Powerful magic, supernatural disasters, the influence of potent monsters, or the whim of a demigod can cause the boundaries between the Material Plane and an Elemental Planes to wear thin, resulting in an elemental influx that transforms normal wildlands into a dangerous region. Often, creatures such as dragons or other monsters with energy resistances or immunities seek out regions of elemental influx as their domains, and such a creature’s presence can enhance or expand an existing influx.
The following list describes only some of the types of effects an elemental influx might have on the landscape. GMs are encouraged to expand on this list as they see fit.
Acidic Miasma (CR 3): An acidic miasma wafts up from the waters of a swamp infused with toxins leaching in from the Plane of Earth. Exposure to low concentrations of the foul vapors in the swamp causes a mildly uncomfortable burning sensation on exposed skin. Higher concentrations of the miasma are more deadly, usually appearing in pockets 1d6+1 x 10 feet in radius. Upon entering the area of a highly concentrated acidic miasma, a creature must immediately succeed at a DC 15 Fortitude save or become sickened for 1d4 minutes. Creatures that fail the save by 5 or more become nauseated instead. These effects last even if the creature leaves the area of the miasma. Additionally, each round a creature starts its turn in a highly concentrated area of miasma, it takes 1d6 points of acid damage. Highly concentrated miasmas can be identified from 10 feet away by their distinctive stench with a successful a DC 20 Knowledge (nature) or Survival check.
Acidic Plants (CR 3): Acidic plants—usually bushes, mosses, vines, and other undergrowth—are found in clusters with a radius of 1d6+1 x 10 feet. They become active when they are disturbed by creatures moving through their squares. Acidic plants gain a reflexive ability to grab at intruders, and they attempt to grapple creatures moving through their square. The plants have a CMB of +10, and their grapple attempts do not provoke attacks of opportunity. Creatures grappled by acidic plants take 1d6 points of acid damage each round and can’t move without first breaking the grapple (the acidic plants’ CMD is 20). The acidic plants receive a +5 bonus on grapple combat maneuver checks against opponents they are already grappling, but they can’t move or pin foes. Each round that acidic plants succeed at their grapple combat maneuver check, they deal an additional 1d6 points of acid damage. A cluster of acidic plants has AC 10 and 10 hit points. Acidic plants have acid immunity and vulnerability to cold. Burning a square of acid plants causes them to release an acidic gas that spreads in a 10-foot radius; any creature in this gas takes 1d4 points of acid damage. The cloud dissipates in 2d4 rounds unless dispersed earlier by a strong wind or a gust of wind spell. Acidic plants secrete a nearly transparent layer of acid that can be identified with a successful DC 20 Knowledge (nature) or Survival check.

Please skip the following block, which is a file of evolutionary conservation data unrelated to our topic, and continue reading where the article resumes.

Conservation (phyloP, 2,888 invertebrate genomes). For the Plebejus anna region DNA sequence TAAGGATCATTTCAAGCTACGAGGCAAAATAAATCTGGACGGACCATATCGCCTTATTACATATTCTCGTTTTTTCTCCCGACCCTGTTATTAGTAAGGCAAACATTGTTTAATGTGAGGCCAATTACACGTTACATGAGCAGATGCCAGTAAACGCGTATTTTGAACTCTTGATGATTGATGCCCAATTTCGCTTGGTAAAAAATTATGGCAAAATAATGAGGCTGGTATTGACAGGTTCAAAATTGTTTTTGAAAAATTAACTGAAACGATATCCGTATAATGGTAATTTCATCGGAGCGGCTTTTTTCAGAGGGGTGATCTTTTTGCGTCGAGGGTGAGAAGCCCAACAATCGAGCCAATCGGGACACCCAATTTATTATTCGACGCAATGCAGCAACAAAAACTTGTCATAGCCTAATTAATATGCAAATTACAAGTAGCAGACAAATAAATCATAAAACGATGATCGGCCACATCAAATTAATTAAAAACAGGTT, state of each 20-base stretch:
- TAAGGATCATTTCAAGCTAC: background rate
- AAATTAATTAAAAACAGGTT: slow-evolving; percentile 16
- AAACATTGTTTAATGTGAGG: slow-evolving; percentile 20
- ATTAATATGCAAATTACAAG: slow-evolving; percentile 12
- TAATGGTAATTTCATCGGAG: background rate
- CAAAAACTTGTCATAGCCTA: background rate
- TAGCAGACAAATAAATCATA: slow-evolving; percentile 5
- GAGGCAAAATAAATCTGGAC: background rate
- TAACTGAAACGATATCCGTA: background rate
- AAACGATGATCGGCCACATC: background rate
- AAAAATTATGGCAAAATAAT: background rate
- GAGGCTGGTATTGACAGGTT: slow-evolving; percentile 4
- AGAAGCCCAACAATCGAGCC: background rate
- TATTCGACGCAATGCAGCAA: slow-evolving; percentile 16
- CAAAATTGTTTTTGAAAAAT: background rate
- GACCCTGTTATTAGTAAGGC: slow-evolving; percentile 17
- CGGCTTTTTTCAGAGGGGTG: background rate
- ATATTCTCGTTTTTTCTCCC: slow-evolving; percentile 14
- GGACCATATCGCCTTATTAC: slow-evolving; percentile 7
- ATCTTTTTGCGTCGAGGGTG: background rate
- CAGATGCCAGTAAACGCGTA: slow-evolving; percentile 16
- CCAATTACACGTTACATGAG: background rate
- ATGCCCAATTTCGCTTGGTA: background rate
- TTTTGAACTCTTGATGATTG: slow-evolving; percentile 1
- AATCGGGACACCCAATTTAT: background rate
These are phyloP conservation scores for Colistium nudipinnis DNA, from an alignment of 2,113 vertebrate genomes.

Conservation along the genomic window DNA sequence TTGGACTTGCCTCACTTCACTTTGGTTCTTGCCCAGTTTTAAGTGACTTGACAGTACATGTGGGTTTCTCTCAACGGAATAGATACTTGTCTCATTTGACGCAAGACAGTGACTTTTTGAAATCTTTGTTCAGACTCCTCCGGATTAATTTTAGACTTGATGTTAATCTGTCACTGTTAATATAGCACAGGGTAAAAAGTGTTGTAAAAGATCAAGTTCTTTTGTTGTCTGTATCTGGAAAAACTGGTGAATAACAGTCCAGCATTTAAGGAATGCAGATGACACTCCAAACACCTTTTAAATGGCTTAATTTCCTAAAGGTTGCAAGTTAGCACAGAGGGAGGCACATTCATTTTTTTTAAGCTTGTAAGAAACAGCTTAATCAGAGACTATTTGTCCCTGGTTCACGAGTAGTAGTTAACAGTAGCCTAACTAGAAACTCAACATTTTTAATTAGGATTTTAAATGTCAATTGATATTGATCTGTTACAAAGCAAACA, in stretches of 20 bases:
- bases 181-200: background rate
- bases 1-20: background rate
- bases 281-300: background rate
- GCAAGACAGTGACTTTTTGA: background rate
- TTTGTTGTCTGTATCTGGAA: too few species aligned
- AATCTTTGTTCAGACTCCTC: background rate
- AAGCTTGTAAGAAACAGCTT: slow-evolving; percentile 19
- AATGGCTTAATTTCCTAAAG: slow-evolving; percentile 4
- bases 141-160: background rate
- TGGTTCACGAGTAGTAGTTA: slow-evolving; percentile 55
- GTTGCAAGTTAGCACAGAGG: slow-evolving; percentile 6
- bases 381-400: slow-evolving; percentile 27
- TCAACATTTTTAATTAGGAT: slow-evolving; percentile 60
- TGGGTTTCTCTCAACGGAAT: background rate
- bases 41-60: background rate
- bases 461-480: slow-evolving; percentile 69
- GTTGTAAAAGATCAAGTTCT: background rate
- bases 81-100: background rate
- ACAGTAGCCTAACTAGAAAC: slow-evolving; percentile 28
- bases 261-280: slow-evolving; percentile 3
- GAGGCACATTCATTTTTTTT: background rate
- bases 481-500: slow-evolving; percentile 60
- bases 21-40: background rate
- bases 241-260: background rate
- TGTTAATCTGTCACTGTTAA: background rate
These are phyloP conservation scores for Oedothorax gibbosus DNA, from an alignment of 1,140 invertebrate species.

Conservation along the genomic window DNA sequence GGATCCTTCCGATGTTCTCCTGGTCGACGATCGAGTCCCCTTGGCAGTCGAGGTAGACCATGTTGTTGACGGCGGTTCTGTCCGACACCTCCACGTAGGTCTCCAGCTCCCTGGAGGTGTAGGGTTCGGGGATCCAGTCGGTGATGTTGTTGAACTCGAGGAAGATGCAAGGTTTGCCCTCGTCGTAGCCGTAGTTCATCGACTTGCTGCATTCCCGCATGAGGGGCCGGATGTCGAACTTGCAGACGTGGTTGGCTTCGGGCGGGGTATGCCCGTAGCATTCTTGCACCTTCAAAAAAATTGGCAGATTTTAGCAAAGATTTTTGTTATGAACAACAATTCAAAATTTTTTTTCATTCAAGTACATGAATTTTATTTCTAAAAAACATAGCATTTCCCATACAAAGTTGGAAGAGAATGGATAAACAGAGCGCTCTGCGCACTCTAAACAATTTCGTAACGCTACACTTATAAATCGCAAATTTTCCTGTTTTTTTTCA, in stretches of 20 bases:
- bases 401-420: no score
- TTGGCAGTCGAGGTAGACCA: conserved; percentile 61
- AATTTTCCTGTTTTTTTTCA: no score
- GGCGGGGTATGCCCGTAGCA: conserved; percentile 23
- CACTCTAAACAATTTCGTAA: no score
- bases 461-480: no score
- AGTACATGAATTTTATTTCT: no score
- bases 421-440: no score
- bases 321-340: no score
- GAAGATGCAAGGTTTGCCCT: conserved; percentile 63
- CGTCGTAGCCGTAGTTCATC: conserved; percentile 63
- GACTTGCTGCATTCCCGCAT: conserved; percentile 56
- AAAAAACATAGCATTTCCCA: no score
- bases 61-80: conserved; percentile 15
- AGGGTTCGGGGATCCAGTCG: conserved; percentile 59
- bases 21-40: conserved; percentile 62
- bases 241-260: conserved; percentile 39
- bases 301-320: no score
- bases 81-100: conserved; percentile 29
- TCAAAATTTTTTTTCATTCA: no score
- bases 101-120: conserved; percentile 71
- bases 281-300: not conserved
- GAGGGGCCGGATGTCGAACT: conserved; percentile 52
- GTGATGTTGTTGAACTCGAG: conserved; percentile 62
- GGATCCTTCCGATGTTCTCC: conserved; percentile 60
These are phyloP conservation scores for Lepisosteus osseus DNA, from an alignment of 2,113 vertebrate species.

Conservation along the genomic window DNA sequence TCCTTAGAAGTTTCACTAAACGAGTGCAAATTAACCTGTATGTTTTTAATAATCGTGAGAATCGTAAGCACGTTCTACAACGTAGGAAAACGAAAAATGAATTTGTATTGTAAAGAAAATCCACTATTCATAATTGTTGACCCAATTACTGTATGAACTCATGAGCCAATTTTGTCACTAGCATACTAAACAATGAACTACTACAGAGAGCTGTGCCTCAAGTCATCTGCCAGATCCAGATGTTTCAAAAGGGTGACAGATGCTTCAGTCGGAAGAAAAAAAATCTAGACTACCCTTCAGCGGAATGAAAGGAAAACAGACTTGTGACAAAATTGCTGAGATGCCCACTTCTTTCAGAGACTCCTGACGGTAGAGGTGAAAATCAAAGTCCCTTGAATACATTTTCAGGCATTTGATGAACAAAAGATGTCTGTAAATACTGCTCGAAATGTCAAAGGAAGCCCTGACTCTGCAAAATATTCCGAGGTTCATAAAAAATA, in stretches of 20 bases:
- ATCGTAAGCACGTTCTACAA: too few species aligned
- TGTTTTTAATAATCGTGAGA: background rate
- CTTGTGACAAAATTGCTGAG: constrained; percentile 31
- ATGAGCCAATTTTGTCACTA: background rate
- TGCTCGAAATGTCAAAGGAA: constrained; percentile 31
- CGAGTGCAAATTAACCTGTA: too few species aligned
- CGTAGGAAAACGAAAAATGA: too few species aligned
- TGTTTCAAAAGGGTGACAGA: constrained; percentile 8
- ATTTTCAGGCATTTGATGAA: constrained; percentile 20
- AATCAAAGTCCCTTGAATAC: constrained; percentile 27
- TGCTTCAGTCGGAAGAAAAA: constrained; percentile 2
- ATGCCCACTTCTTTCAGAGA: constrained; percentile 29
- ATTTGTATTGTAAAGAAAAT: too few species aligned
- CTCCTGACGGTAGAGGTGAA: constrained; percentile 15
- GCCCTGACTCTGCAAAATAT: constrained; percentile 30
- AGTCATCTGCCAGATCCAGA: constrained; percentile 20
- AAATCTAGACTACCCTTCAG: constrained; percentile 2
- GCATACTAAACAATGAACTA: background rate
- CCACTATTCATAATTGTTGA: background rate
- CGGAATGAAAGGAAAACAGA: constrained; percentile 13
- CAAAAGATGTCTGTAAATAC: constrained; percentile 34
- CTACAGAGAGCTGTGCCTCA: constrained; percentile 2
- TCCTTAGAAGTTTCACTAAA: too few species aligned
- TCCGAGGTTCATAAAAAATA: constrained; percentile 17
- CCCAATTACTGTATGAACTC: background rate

Electrified Duststorm (CR 5): An electrified duststorm begins suddenly, scouring the area in a fierce but short-lived storm lasting 1d6+1 rounds. In addition to the effects of a duststorm, arcs of electricity crackle throughout it. Each round a creature is caught in the storm, it must succeed at a DC 15 Reflex save or take 2d6 points of electricity damage. The onslaught of an electrified duststorm is presaged by a sudden crackle of harmless sparks across the ground 1 minute before it starts and can be identified with a successful DC 20 Knowledge (nature) or Survival check.
Fire Storm (CR 5): Occurring in mountainous areas, fire storms rage with strong winds, raining ash and flame across the landscape. A fire storm usually forms somewhere near a mountain peak and travels downward, but it persists for only 1d6+1 rounds. A creature caught in a fire storm takes 2d6 points of fire damage per round and must succeed at a DC 15 Reflex save or any flammable items that it has catch on fire. Additionally, the ash mixed in with the fire makes the ground difficult terrain and reduces visibility by half, imposing a –6 penalty on Perception checks. Fire storms move quickly, at a rate of 60 feet per round, and have a radius of 1d4x100 feet. A fire storm can be identified as it begins forming over the course of 1d4+1 rounds with a successful DC 20 Knowledge (nature) or Survival check to detect the telltale increase in heat and gently falling ash.
Freezing Eruption (CR 5): Freezing gouts of super-chilled air erupt from small vents in the ground, blasting a 5-foot square with subzero temperatures. A creature occupying the square must succeed at a DC 15 Reflex save to avoid the freezing eruption. On a failed save, the creature takes 2d6 points of cold damage and becomes entangled, as it is encrusted with ice. A creature can break free from the encrusting ice with a successful DC 20 Escape Artist or Strength check, but it takes 1d4 points of cold damage at the start of each turn it remains encrusted. The encrusting ice melts away in 1d6 rounds in regions where the ambient temperature is above freezing. Freezing eruptions occur from the same vent every 1d4 minutes. A square containing a freezing eruption can be identified by the shards of ice around it with a successful DC 20 Knowledge (nature) or Survival check.
Pathfinder Roleplaying Game: Ultimate Wilderness © 2017, Paizo Inc.; Authors: Alexander Augunas, John Bennett, Robert Brookes, John Compton, Dan Dillon, Steven T. Helt, Thurston Hillman, Eric Hindley, Mikko Kallio, Jason Keeley, Isabelle Lee, Jason Nelson, Stephen Radney-MacFarland, Alex Riggs, David N. Ross, David Schwartz, Mark Seifter, Jeffery Swank, and Linda Zayas-Palmer.